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John F. Kennedy: Remarks of Senator John F. Kennedy, Senior Citizens Meeting, Kleinhan's Music Hall, Buffalo, NY - (Advance Release Text)
John
John F. Kennedy
Remarks of Senator John F. Kennedy, Senior Citizens Meeting, Kleinhan's Music Hall, Buffalo, NY - (Advance Release Text)
September 28, 1960
1960 Presidential Election Campaign
1960 Campaign:<br>Senator Kennedy<br>Aug. 1 - Nov. 7
1960 Campaign:
Senator Kennedy
Aug. 1 - Nov. 7
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Twenty-five years ago social security became law.

But that is not the only anniversary we mark today. For, 25 years ago the Republicans in the Congress voted 95 to 1 to kill social security, calling it an extreme measure.

Today, 25 years later, much has changed for older Americans - social security with its hope for a later life of dignity and a decent standard of living is an accepted and admired part of the American way of life.

But one thing has not changed. This year again the Republican Party - as it always has in the past - is fighting every single Democratic effort to advance the welfare of our people to relieve poverty and hunger and the burdens of illness. This year again only a single Republican in the Senate voted for medical care for the aged. This year again Mr. Nixon, as the spokesman for his party, speaking to 73 million people in our television debate, said that our efforts to provide medical care through social security were "extreme."

But I don't believe it is "extreme" to help our older citizens get the medical attention they need. I don't believe it is "extreme" to work through our tried and tested social security system. I don't believe it is "extreme" to relieve poverty and illness and despair.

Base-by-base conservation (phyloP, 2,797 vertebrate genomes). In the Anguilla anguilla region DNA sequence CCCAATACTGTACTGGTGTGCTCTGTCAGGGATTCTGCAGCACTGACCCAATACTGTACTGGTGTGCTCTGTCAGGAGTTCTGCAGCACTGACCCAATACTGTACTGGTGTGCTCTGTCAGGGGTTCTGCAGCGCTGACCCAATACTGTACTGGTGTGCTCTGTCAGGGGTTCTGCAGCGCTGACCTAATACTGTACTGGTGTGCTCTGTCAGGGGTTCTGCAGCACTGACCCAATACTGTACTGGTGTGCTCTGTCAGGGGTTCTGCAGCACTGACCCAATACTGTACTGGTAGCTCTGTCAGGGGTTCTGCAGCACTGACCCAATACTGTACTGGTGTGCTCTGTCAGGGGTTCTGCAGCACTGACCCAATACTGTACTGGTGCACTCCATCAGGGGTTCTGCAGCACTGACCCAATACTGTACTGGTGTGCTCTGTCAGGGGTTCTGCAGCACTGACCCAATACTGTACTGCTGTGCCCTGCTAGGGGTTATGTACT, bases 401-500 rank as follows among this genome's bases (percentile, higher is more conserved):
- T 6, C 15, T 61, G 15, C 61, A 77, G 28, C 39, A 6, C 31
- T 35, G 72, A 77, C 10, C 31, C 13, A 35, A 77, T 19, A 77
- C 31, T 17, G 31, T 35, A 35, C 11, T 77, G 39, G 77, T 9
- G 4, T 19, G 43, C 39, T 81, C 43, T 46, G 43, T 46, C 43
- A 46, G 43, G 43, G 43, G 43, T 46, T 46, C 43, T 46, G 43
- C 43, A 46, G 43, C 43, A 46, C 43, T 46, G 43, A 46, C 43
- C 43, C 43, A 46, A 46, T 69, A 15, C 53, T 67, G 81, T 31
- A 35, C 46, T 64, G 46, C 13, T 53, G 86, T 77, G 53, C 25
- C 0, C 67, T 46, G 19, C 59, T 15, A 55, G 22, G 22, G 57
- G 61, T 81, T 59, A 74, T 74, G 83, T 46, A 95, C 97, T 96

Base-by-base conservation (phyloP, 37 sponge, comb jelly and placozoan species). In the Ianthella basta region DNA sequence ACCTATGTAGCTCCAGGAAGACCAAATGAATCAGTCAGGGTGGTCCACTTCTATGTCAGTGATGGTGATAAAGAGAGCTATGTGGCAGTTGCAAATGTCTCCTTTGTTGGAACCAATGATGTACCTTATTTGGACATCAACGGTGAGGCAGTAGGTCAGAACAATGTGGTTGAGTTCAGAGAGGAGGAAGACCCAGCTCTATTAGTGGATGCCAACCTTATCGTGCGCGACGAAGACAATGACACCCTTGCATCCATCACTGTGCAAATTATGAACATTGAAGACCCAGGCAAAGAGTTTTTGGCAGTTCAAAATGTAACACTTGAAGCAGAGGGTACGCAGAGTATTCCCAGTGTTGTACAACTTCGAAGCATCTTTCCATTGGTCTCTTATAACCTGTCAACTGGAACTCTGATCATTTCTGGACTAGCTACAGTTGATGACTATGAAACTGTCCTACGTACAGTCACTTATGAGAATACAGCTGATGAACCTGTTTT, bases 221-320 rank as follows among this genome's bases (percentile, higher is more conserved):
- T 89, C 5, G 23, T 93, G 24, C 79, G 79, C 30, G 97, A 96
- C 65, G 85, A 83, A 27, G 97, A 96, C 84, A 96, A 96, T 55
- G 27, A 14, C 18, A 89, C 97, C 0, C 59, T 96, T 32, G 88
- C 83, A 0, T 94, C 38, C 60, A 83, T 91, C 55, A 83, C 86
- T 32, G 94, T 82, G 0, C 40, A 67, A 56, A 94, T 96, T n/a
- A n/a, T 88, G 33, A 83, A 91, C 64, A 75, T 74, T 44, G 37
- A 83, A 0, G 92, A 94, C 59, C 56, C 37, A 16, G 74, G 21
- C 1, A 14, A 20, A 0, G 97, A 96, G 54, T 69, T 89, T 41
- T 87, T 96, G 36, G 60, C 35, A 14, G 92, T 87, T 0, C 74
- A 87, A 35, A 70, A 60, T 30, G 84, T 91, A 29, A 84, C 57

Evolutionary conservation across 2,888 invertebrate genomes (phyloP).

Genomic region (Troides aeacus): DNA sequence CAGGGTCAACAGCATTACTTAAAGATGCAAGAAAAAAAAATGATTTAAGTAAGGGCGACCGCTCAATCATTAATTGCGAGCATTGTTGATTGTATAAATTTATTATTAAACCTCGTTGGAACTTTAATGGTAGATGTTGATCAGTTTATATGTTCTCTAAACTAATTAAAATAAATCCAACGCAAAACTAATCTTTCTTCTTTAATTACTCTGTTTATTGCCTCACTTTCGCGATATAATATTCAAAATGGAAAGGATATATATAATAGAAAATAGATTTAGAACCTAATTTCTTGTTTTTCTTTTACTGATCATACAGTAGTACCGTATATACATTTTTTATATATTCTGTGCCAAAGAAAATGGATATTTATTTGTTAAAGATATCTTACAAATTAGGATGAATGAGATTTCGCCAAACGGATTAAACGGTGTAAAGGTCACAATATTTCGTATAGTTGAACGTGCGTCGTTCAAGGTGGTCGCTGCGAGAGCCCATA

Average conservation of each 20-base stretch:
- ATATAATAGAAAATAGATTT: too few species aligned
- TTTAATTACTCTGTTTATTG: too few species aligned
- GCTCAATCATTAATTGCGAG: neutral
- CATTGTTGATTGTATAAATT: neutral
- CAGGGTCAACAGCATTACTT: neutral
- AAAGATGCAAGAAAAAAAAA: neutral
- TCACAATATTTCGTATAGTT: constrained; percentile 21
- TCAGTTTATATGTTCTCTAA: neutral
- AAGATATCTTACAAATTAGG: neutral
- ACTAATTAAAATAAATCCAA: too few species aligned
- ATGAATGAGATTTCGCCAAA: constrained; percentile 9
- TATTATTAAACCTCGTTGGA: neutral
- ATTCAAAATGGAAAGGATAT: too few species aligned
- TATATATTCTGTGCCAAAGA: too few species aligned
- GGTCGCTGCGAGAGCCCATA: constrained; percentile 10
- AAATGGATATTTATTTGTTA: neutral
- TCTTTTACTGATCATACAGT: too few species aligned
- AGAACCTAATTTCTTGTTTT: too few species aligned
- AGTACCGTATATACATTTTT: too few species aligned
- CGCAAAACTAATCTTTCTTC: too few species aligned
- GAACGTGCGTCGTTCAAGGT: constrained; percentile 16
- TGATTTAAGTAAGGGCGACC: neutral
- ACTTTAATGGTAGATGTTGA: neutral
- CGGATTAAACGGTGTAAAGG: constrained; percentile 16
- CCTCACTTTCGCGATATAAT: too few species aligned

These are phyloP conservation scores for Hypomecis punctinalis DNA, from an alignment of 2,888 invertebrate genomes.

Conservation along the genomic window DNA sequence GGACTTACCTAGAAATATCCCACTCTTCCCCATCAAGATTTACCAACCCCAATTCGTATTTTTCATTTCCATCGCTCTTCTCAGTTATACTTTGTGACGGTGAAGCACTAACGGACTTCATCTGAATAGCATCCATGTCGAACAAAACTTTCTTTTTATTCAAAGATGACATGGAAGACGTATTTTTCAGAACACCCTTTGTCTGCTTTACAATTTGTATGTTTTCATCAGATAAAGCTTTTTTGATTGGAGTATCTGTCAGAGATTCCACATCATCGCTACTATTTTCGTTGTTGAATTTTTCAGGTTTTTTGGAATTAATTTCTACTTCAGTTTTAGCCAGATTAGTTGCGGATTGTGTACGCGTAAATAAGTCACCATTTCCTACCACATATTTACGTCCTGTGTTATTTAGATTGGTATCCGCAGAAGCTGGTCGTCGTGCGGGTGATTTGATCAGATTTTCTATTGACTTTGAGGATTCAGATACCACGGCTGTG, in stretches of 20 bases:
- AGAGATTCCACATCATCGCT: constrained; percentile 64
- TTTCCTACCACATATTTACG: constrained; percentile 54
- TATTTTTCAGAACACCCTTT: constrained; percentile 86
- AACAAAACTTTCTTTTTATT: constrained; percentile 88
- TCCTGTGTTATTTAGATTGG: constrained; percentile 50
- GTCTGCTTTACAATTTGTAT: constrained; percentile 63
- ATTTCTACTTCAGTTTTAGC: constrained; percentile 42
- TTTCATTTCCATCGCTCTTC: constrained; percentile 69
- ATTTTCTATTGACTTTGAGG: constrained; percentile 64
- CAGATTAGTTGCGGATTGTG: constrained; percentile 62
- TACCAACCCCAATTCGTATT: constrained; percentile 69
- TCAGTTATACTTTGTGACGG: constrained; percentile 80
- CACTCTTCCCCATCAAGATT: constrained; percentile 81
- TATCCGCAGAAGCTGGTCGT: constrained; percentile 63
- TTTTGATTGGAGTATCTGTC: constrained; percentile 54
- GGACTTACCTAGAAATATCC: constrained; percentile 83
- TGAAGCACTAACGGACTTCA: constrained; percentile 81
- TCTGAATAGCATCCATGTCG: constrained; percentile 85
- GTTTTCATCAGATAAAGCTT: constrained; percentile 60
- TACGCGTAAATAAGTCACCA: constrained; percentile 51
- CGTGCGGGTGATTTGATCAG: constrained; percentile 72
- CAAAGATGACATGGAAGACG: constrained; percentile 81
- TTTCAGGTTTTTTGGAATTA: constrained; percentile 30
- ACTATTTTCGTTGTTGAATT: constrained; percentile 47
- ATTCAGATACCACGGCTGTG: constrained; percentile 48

What is "extreme" is the fact of 9 million Americans over the age of 65 trying to survive on incomes of less than $20 a week - the 3 million more living on $40 a week. What is "extreme" is the fact of millions of older Americans who are unable to afford the medical care - the doctors and drugs and hospital rooms - which they so desperately need. And what is "extreme" is the opposition of the Republican Party to every effort to bring help to our older citizens.

When the Republican Party nominated Mr. Nixon, they not only selected a leader - they selected a man whose record had proven him to be a true heir and representative of this historic Republican tradition - a man who led the opposition to medical care for the aged. And a man who was ready to carry on that opposition.

In 1935 the Republicans failed to block progress. This year they succeeded in destroying the hopes of Americans over the age of 65 for relief from the crushing burden of medical bills - and for the opportunity to fully care for their health. And they substituted for a soundly financed program under social security, a bill which will cost the American taxpayer over a billion dollars a year, is impossible to administer, which will not even be put into effect in many of our States, which has been rejected by the Governor of New York, and which will fail to bring relief where it does go into effect.

Why then did the Republicans fail to kill social security in 1935, and succeed in 1960? In 1935 we had a Democratic President in the White House using all the many powers of that high office to insure the passage of his program. This year we had a Republican administration, using all its powers, to destroy our program.

The lesson is a clear one. Only with a Democratic President in the White House can we hope to bring help to poverty-stricken older Americans. And in 1961 we will have a Democratic President. And in 1961 help will be on the way.



Citation: John F. Kennedy: "Remarks of Senator John F. Kennedy, Senior Citizens Meeting, Kleinhan's Music Hall, Buffalo, NY - (Advance Release Text)," September 28, 1960. Online by Gerhard Peters and John T. Woolley, The American Presidency Project. http://www.presidency.ucsb.edu/ws/?pid=74252.
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